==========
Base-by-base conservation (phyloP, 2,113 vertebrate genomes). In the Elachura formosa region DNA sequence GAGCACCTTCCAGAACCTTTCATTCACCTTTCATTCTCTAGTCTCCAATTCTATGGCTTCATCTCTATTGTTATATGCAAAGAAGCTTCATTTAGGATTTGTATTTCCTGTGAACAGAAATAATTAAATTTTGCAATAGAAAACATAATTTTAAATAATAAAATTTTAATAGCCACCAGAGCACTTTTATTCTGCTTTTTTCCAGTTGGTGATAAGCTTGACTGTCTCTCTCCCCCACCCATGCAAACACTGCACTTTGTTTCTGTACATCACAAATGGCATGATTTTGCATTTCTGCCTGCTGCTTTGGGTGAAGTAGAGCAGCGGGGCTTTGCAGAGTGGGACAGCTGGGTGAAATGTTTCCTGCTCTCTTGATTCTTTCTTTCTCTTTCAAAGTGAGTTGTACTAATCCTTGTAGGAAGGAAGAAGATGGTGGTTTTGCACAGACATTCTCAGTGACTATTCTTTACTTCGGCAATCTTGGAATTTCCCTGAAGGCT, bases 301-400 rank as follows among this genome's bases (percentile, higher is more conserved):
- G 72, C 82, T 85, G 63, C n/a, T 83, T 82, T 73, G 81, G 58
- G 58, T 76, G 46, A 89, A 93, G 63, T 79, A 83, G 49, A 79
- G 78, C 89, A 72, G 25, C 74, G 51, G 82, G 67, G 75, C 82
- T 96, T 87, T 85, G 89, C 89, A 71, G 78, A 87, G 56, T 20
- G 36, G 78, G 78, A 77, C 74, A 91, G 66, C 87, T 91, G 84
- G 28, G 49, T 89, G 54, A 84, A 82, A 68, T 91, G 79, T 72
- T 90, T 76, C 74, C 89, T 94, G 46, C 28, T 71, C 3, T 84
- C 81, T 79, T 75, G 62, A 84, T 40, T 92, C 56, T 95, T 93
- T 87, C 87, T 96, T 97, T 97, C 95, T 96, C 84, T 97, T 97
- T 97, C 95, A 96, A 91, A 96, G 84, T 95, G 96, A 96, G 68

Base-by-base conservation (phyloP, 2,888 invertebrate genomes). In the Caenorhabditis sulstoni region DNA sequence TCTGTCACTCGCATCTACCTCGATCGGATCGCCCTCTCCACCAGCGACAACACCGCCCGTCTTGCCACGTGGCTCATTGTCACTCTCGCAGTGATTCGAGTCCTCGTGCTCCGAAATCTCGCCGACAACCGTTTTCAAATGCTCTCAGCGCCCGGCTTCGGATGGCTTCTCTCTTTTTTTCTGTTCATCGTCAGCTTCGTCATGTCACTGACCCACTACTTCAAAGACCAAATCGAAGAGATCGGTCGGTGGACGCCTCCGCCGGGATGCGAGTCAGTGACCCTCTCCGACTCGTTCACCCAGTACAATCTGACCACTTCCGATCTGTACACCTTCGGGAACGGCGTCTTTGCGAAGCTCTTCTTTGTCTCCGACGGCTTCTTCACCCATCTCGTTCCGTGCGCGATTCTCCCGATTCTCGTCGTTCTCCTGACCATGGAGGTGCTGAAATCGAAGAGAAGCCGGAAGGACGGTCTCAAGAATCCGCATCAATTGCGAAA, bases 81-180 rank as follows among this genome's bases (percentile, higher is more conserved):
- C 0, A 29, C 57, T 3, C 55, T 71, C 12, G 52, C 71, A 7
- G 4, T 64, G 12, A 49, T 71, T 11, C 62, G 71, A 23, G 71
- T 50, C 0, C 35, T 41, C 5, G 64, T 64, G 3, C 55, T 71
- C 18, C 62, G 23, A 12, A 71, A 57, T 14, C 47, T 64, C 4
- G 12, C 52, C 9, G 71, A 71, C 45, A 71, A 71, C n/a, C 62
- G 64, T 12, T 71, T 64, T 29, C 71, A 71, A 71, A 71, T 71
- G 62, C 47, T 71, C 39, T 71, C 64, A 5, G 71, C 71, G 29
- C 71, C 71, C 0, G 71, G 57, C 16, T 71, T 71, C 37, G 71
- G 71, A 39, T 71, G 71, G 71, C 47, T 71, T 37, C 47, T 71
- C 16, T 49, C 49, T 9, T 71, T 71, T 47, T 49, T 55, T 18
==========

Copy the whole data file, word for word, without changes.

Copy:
Base-by-base conservation (phyloP, 2,113 vertebrate genomes). In the Elachura formosa region DNA sequence GAGCACCTTCCAGAACCTTTCATTCACCTTTCATTCTCTAGTCTCCAATTCTATGGCTTCATCTCTATTGTTATATGCAAAGAAGCTTCATTTAGGATTTGTATTTCCTGTGAACAGAAATAATTAAATTTTGCAATAGAAAACATAATTTTAAATAATAAAATTTTAATAGCCACCAGAGCACTTTTATTCTGCTTTTTTCCAGTTGGTGATAAGCTTGACTGTCTCTCTCCCCCACCCATGCAAACACTGCACTTTGTTTCTGTACATCACAAATGGCATGATTTTGCATTTCTGCCTGCTGCTTTGGGTGAAGTAGAGCAGCGGGGCTTTGCAGAGTGGGACAGCTGGGTGAAATGTTTCCTGCTCTCTTGATTCTTTCTTTCTCTTTCAAAGTGAGTTGTACTAATCCTTGTAGGAAGGAAGAAGATGGTGGTTTTGCACAGACATTCTCAGTGACTATTCTTTACTTCGGCAATCTTGGAATTTCCCTGAAGGCT, bases 301-400 rank as follows among this genome's bases (percentile, higher is more conserved):
- G 72, C 82, T 85, G 63, C n/a, T 83, T 82, T 73, G 81, G 58
- G 58, T 76, G 46, A 89, A 93, G 63, T 79, A 83, G 49, A 79
- G 78, C 89, A 72, G 25, C 74, G 51, G 82, G 67, G 75, C 82
- T 96, T 87, T 85, G 89, C 89, A 71, G 78, A 87, G 56, T 20
- G 36, G 78, G 78, A 77, C 74, A 91, G 66, C 87, T 91, G 84
- G 28, G 49, T 89, G 54, A 84, A 82, A 68, T 91, G 79, T 72
- T 90, T 76, C 74, C 89, T 94, G 46, C 28, T 71, C 3, T 84
- C 81, T 79, T 75, G 62, A 84, T 40, T 92, C 56, T 95, T 93
- T 87, C 87, T 96, T 97, T 97, C 95, T 96, C 84, T 97, T 97
- T 97, C 95, A 96, A 91, A 96, G 84, T 95, G 96, A 96, G 68

Base-by-base conservation (phyloP, 2,888 invertebrate genomes). In the Caenorhabditis sulstoni region DNA sequence TCTGTCACTCGCATCTACCTCGATCGGATCGCCCTCTCCACCAGCGACAACACCGCCCGTCTTGCCACGTGGCTCATTGTCACTCTCGCAGTGATTCGAGTCCTCGTGCTCCGAAATCTCGCCGACAACCGTTTTCAAATGCTCTCAGCGCCCGGCTTCGGATGGCTTCTCTCTTTTTTTCTGTTCATCGTCAGCTTCGTCATGTCACTGACCCACTACTTCAAAGACCAAATCGAAGAGATCGGTCGGTGGACGCCTCCGCCGGGATGCGAGTCAGTGACCCTCTCCGACTCGTTCACCCAGTACAATCTGACCACTTCCGATCTGTACACCTTCGGGAACGGCGTCTTTGCGAAGCTCTTCTTTGTCTCCGACGGCTTCTTCACCCATCTCGTTCCGTGCGCGATTCTCCCGATTCTCGTCGTTCTCCTGACCATGGAGGTGCTGAAATCGAAGAGAAGCCGGAAGGACGGTCTCAAGAATCCGCATCAATTGCGAAA, bases 81-180 rank as follows among this genome's bases (percentile, higher is more conserved):
- C 0, A 29, C 57, T 3, C 55, T 71, C 12, G 52, C 71, A 7
- G 4, T 64, G 12, A 49, T 71, T 11, C 62, G 71, A 23, G 71
- T 50, C 0, C 35, T 41, C 5, G 64, T 64, G 3, C 55, T 71
- C 18, C 62, G 23, A 12, A 71, A 57, T 14, C 47, T 64, C 4
- G 12, C 52, C 9, G 71, A 71, C 45, A 71, A 71, C n/a, C 62
- G 64, T 12, T 71, T 64, T 29, C 71, A 71, A 71, A 71, T 71
- G 62, C 47, T 71, C 39, T 71, C 64, A 5, G 71, C 71, G 29
- C 71, C 71, C 0, G 71, G 57, C 16, T 71, T 71, C 37, G 71
- G 71, A 39, T 71, G 71, G 71, C 47, T 71, T 37, C 47, T 71
- C 16, T 49, C 49, T 9, T 71, T 71, T 47, T 49, T 55, T 18